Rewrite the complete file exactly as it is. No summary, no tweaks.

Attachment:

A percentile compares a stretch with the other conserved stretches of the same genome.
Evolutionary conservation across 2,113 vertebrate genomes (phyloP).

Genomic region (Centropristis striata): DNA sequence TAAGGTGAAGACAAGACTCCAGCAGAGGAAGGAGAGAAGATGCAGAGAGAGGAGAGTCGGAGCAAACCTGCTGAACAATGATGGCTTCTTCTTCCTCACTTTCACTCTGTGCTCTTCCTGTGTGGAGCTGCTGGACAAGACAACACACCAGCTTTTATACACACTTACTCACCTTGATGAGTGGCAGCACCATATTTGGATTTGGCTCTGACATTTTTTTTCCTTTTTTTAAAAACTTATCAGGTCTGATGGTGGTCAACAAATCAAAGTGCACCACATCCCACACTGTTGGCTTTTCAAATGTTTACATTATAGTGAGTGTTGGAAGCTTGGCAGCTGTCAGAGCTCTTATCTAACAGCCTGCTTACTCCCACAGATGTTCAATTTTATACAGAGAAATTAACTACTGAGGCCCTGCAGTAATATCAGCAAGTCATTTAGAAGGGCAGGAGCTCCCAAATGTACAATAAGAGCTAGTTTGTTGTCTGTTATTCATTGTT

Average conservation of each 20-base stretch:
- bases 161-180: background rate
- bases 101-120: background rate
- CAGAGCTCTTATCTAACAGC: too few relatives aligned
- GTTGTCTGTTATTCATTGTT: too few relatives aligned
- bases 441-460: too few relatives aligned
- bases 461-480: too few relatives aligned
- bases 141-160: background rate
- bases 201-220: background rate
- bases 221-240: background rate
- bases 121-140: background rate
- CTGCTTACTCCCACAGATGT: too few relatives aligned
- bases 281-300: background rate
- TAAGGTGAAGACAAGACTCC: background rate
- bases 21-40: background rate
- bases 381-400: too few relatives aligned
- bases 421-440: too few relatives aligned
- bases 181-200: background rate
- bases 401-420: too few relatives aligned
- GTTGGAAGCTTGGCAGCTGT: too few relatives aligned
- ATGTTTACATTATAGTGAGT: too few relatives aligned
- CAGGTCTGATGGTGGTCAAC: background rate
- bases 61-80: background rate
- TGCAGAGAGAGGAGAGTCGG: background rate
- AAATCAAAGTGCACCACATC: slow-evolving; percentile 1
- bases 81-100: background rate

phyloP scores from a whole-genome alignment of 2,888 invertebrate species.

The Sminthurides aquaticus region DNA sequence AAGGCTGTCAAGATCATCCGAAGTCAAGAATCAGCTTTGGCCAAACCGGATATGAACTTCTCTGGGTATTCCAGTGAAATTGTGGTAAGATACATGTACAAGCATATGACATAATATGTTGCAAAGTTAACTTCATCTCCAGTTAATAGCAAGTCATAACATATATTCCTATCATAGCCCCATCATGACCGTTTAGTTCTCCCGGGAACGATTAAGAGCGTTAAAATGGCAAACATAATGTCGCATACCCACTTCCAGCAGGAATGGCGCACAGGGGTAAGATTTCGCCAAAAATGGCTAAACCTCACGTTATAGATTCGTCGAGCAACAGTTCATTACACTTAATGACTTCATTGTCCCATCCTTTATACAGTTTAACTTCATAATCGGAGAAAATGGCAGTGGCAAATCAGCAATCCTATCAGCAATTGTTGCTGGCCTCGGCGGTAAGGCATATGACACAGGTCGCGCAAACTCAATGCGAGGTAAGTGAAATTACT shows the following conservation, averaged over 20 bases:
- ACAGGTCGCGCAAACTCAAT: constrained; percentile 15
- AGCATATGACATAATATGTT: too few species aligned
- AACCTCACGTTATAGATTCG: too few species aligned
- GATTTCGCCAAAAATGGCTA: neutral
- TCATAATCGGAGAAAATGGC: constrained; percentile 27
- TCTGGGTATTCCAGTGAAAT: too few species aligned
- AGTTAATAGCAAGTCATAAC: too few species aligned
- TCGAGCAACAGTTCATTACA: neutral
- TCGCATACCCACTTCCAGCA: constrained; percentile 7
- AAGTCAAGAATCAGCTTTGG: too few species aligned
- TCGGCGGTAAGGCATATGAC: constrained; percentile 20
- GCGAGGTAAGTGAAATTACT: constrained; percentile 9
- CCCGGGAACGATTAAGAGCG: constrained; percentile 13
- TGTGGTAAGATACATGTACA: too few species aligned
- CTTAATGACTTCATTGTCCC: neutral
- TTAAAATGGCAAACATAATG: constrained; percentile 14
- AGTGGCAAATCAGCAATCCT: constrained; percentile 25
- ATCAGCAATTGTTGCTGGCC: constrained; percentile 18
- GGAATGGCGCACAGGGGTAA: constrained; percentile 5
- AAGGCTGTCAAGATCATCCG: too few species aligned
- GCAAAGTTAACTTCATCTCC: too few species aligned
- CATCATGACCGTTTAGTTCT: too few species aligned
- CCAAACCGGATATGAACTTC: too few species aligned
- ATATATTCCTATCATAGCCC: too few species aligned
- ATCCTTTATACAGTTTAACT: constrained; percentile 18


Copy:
A percentile compares a stretch with the other conserved stretches of the same genome.
Evolutionary conservation across 2,113 vertebrate genomes (phyloP).

Genomic region (Centropristis striata): DNA sequence TAAGGTGAAGACAAGACTCCAGCAGAGGAAGGAGAGAAGATGCAGAGAGAGGAGAGTCGGAGCAAACCTGCTGAACAATGATGGCTTCTTCTTCCTCACTTTCACTCTGTGCTCTTCCTGTGTGGAGCTGCTGGACAAGACAACACACCAGCTTTTATACACACTTACTCACCTTGATGAGTGGCAGCACCATATTTGGATTTGGCTCTGACATTTTTTTTCCTTTTTTTAAAAACTTATCAGGTCTGATGGTGGTCAACAAATCAAAGTGCACCACATCCCACACTGTTGGCTTTTCAAATGTTTACATTATAGTGAGTGTTGGAAGCTTGGCAGCTGTCAGAGCTCTTATCTAACAGCCTGCTTACTCCCACAGATGTTCAATTTTATACAGAGAAATTAACTACTGAGGCCCTGCAGTAATATCAGCAAGTCATTTAGAAGGGCAGGAGCTCCCAAATGTACAATAAGAGCTAGTTTGTTGTCTGTTATTCATTGTT

Average conservation of each 20-base stretch:
- bases 161-180: background rate
- bases 101-120: background rate
- CAGAGCTCTTATCTAACAGC: too few relatives aligned
- GTTGTCTGTTATTCATTGTT: too few relatives aligned
- bases 441-460: too few relatives aligned
- bases 461-480: too few relatives aligned
- bases 141-160: background rate
- bases 201-220: background rate
- bases 221-240: background rate
- bases 121-140: background rate
- CTGCTTACTCCCACAGATGT: too few relatives aligned
- bases 281-300: background rate
- TAAGGTGAAGACAAGACTCC: background rate
- bases 21-40: background rate
- bases 381-400: too few relatives aligned
- bases 421-440: too few relatives aligned
- bases 181-200: background rate
- bases 401-420: too few relatives aligned
- GTTGGAAGCTTGGCAGCTGT: too few relatives aligned
- ATGTTTACATTATAGTGAGT: too few relatives aligned
- CAGGTCTGATGGTGGTCAAC: background rate
- bases 61-80: background rate
- TGCAGAGAGAGGAGAGTCGG: background rate
- AAATCAAAGTGCACCACATC: slow-evolving; percentile 1
- bases 81-100: background rate

phyloP scores from a whole-genome alignment of 2,888 invertebrate species.

The Sminthurides aquaticus region DNA sequence AAGGCTGTCAAGATCATCCGAAGTCAAGAATCAGCTTTGGCCAAACCGGATATGAACTTCTCTGGGTATTCCAGTGAAATTGTGGTAAGATACATGTACAAGCATATGACATAATATGTTGCAAAGTTAACTTCATCTCCAGTTAATAGCAAGTCATAACATATATTCCTATCATAGCCCCATCATGACCGTTTAGTTCTCCCGGGAACGATTAAGAGCGTTAAAATGGCAAACATAATGTCGCATACCCACTTCCAGCAGGAATGGCGCACAGGGGTAAGATTTCGCCAAAAATGGCTAAACCTCACGTTATAGATTCGTCGAGCAACAGTTCATTACACTTAATGACTTCATTGTCCCATCCTTTATACAGTTTAACTTCATAATCGGAGAAAATGGCAGTGGCAAATCAGCAATCCTATCAGCAATTGTTGCTGGCCTCGGCGGTAAGGCATATGACACAGGTCGCGCAAACTCAATGCGAGGTAAGTGAAATTACT shows the following conservation, averaged over 20 bases:
- ACAGGTCGCGCAAACTCAAT: constrained; percentile 15
- AGCATATGACATAATATGTT: too few species aligned
- AACCTCACGTTATAGATTCG: too few species aligned
- GATTTCGCCAAAAATGGCTA: neutral
- TCATAATCGGAGAAAATGGC: constrained; percentile 27
- TCTGGGTATTCCAGTGAAAT: too few species aligned
- AGTTAATAGCAAGTCATAAC: too few species aligned
- TCGAGCAACAGTTCATTACA: neutral
- TCGCATACCCACTTCCAGCA: constrained; percentile 7
- AAGTCAAGAATCAGCTTTGG: too few species aligned
- TCGGCGGTAAGGCATATGAC: constrained; percentile 20
- GCGAGGTAAGTGAAATTACT: constrained; percentile 9
- CCCGGGAACGATTAAGAGCG: constrained; percentile 13
- TGTGGTAAGATACATGTACA: too few species aligned
- CTTAATGACTTCATTGTCCC: neutral
- TTAAAATGGCAAACATAATG: constrained; percentile 14
- AGTGGCAAATCAGCAATCCT: constrained; percentile 25
- ATCAGCAATTGTTGCTGGCC: constrained; percentile 18
- GGAATGGCGCACAGGGGTAA: constrained; percentile 5
- AAGGCTGTCAAGATCATCCG: too few species aligned
- GCAAAGTTAACTTCATCTCC: too few species aligned
- CATCATGACCGTTTAGTTCT: too few species aligned
- CCAAACCGGATATGAACTTC: too few species aligned
- ATATATTCCTATCATAGCCC: too few species aligned
- ATCCTTTATACAGTTTAACT: constrained; percentile 18